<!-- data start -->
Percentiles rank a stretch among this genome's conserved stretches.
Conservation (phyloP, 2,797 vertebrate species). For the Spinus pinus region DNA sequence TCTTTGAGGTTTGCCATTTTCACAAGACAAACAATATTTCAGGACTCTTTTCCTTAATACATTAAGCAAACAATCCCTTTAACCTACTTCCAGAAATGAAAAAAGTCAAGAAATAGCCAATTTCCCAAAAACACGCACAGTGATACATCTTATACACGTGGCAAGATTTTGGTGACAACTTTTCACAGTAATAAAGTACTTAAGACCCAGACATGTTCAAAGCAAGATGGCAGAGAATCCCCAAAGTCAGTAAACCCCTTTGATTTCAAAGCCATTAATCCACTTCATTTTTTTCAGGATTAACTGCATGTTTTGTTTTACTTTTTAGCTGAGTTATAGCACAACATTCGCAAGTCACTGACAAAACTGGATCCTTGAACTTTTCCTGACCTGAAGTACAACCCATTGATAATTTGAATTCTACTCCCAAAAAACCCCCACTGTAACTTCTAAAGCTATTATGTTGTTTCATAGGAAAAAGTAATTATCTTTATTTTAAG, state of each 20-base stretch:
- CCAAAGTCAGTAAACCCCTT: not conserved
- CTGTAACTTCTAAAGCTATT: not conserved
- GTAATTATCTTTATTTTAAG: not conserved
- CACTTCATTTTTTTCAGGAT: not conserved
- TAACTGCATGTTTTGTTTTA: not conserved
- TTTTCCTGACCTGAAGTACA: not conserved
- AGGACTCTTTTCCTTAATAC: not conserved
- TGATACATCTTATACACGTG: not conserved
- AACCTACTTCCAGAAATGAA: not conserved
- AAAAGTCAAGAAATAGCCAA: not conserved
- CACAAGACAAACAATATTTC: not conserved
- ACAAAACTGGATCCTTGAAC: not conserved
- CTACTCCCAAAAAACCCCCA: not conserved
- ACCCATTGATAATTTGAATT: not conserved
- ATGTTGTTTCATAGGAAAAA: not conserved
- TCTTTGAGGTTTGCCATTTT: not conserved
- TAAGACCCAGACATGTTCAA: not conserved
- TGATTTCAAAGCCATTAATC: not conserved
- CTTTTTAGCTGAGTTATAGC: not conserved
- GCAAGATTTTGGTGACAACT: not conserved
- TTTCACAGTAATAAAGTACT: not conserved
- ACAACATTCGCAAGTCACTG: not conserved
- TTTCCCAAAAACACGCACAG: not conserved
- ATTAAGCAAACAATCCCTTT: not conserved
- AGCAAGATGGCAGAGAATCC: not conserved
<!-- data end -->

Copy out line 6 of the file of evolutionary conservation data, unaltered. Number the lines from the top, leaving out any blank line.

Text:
- CACTTCATTTTTTTCAGGAT: not conserved